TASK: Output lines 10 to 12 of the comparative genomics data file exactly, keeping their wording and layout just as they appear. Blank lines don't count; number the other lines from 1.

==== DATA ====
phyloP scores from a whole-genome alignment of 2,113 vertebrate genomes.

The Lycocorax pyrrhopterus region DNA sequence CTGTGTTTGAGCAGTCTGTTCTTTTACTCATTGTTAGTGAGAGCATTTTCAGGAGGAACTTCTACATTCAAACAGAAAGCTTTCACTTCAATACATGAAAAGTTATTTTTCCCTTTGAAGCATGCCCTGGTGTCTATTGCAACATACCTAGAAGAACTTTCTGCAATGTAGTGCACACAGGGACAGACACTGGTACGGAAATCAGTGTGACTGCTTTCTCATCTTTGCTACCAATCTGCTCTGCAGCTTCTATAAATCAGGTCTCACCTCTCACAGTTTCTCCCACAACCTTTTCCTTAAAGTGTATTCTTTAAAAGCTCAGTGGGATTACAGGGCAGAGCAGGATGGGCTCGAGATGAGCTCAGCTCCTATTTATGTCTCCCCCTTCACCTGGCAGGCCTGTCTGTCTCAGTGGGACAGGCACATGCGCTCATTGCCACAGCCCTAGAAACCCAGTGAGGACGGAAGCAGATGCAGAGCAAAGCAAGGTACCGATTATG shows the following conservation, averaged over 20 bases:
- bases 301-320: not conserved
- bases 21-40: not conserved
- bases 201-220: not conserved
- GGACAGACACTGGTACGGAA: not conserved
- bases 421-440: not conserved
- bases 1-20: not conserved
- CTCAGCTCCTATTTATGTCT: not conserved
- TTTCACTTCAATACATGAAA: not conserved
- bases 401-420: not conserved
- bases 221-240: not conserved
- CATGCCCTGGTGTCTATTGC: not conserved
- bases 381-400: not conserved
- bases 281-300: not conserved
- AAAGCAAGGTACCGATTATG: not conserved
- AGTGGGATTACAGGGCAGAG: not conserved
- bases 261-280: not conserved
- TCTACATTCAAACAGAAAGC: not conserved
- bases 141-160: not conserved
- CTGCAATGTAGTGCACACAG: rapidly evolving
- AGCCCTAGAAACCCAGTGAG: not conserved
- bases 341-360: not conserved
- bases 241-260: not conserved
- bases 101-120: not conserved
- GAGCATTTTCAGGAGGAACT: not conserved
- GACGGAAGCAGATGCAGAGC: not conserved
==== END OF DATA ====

- TTTCACTTCAATACATGAAA: not conserved
- bases 401-420: not conserved
- bases 221-240: not conserved